Novel antibiotic-eluting composite fibers designed for use as basic wound dressing elements were developed and studied. These structures were composed of a polyglyconate core and a porous poly(dl-lactic-co-glycolic acid) shell loaded with one of three antibiotic drugs: mafenide acetate, gentamicin sulphate and ceftazidime pentahydrate. The shell was prepared by the freeze-drying of inverted emulsions. The fiber investigation focused on the effects of the emulsion's formulation on the shell microstructure and on the resulting profile of drug release from the fibers. Albumin was found to be the most effective surfactant for stabilizing the inverted emulsions and also to have a beneficial holdup effect on the release kinetics of the hydrophilic antibiotic drugs, especially mafenide acetate, probably through a specific interaction. An increase in the organic:aqueous phase ratio, polymer content or molecular weight of the host polymer resulted in a decrease in the burst release and a more moderate release profile due to changes in shell microstructure. The first two parameters were found to be more effective than the third. The diverse release profiles obtained in the current study and the good mechanical properties indicate that our new composite fibers have good potential for use in wound healing applications.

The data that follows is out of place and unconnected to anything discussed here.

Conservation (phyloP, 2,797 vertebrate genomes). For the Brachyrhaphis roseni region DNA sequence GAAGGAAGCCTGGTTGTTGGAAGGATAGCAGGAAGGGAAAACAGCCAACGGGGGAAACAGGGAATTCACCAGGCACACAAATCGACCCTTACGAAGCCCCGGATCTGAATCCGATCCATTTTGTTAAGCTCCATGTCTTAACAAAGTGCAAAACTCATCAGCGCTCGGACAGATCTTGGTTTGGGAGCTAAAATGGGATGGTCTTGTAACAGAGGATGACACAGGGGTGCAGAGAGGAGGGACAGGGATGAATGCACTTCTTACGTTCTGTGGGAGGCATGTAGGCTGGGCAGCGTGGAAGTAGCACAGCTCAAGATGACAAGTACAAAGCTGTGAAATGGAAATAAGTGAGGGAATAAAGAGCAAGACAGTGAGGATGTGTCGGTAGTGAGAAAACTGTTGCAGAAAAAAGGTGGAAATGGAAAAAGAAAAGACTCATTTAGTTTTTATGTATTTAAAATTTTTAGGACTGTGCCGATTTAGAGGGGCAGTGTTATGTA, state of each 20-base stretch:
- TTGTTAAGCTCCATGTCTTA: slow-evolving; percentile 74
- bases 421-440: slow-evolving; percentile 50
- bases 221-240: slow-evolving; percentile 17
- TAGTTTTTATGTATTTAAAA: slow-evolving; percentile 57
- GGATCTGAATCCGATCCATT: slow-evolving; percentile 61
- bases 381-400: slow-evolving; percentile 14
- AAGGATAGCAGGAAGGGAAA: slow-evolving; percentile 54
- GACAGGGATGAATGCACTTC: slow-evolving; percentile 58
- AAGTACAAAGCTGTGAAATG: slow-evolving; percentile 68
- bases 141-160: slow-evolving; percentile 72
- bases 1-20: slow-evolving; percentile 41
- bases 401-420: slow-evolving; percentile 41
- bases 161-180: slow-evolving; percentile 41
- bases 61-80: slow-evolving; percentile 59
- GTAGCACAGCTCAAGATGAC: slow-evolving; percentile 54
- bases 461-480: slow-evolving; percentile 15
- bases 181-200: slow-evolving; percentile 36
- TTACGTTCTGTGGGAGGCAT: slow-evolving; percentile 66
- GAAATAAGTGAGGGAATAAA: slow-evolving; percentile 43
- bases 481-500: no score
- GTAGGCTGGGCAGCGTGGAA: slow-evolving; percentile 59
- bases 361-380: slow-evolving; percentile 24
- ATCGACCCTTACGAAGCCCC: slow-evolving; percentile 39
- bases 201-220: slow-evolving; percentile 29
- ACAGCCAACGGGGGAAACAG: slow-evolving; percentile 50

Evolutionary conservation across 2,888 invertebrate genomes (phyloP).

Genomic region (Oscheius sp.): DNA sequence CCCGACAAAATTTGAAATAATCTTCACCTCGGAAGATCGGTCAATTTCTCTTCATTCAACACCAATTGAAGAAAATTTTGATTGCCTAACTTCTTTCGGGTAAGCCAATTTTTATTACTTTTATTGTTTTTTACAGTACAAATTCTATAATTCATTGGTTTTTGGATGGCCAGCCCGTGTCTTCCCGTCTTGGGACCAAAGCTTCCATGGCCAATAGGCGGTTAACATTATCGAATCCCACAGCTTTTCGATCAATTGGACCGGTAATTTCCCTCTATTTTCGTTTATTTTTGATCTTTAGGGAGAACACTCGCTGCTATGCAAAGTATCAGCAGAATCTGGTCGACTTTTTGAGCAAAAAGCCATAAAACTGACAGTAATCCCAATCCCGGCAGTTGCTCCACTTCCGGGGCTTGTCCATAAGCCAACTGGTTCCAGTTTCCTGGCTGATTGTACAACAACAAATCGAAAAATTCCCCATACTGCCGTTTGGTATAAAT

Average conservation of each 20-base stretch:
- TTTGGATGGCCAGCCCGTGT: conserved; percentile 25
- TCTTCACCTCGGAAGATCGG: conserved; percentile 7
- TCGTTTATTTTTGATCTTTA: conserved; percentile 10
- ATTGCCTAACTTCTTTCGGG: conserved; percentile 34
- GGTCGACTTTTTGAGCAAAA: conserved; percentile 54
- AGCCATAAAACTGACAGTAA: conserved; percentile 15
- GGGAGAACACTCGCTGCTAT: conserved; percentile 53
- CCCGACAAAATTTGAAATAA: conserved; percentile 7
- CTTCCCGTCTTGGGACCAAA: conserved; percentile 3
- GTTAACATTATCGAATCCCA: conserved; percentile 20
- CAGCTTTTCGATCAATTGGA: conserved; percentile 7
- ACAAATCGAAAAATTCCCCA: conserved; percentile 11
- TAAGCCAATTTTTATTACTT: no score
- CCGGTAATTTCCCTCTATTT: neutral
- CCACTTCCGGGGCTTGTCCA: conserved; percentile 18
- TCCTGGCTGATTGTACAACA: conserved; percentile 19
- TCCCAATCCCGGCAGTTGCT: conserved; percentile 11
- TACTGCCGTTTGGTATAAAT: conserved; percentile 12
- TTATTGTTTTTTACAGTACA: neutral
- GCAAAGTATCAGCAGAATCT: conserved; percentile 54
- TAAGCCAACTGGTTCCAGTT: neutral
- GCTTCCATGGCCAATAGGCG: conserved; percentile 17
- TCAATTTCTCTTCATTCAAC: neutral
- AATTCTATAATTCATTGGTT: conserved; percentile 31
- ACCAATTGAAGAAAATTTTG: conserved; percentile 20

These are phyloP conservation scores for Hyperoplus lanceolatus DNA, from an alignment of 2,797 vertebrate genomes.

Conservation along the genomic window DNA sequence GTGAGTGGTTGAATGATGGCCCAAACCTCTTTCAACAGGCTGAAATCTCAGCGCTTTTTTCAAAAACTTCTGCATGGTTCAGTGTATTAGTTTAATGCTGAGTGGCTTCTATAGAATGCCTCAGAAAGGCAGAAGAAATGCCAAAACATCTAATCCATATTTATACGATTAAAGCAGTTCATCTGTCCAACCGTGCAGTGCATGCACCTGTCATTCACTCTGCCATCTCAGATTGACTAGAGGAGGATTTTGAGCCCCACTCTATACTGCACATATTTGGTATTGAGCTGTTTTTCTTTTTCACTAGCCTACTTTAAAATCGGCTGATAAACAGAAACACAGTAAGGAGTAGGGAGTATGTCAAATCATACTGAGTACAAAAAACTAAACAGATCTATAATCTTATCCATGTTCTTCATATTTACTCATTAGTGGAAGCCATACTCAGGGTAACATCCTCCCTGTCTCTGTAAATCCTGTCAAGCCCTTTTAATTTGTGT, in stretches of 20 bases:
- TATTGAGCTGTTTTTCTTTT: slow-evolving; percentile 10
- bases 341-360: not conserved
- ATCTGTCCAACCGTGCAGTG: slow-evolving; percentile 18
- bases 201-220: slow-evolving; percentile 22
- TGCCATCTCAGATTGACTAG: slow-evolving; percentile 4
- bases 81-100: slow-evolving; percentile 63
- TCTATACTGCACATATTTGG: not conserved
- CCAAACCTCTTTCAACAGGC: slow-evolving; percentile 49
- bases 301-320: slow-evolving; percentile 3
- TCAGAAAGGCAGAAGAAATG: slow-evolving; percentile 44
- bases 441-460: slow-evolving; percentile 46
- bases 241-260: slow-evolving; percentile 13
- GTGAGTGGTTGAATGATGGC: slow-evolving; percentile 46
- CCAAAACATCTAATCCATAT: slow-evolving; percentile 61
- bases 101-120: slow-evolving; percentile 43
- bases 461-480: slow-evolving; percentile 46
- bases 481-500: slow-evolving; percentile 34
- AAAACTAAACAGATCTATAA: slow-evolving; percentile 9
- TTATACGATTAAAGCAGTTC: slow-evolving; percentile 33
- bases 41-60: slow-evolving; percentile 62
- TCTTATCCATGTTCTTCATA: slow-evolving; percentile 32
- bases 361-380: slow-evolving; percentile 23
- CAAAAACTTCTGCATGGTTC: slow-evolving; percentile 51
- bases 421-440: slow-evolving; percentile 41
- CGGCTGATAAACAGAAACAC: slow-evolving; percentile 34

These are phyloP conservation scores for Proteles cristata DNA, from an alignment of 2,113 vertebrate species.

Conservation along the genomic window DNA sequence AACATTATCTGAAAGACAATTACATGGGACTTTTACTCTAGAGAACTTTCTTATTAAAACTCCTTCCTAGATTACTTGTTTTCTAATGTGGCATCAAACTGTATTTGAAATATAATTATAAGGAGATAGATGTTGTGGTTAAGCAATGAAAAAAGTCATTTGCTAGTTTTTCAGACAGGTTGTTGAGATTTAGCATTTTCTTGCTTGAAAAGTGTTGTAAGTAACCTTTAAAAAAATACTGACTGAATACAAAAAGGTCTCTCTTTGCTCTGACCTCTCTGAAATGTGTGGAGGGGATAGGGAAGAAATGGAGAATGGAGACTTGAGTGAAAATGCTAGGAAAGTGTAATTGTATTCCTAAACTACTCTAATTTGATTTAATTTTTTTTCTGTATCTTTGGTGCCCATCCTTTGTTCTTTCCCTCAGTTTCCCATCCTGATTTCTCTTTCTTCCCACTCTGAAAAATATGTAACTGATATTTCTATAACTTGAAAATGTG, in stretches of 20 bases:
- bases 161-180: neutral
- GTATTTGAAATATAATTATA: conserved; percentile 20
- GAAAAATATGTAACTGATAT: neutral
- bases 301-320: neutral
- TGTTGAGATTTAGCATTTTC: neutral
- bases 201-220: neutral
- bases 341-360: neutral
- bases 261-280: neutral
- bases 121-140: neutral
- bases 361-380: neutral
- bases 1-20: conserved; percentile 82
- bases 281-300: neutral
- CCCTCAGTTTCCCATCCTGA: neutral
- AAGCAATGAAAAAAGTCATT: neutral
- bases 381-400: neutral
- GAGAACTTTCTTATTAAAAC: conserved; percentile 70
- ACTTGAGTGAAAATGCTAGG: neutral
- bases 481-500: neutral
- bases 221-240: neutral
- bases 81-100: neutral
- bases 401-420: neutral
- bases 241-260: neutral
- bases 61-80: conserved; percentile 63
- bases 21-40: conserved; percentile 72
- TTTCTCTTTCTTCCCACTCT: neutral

- Controlled drug delivery
- Poly-(dl-lactic-co-glycolic acid)
- Wound dressings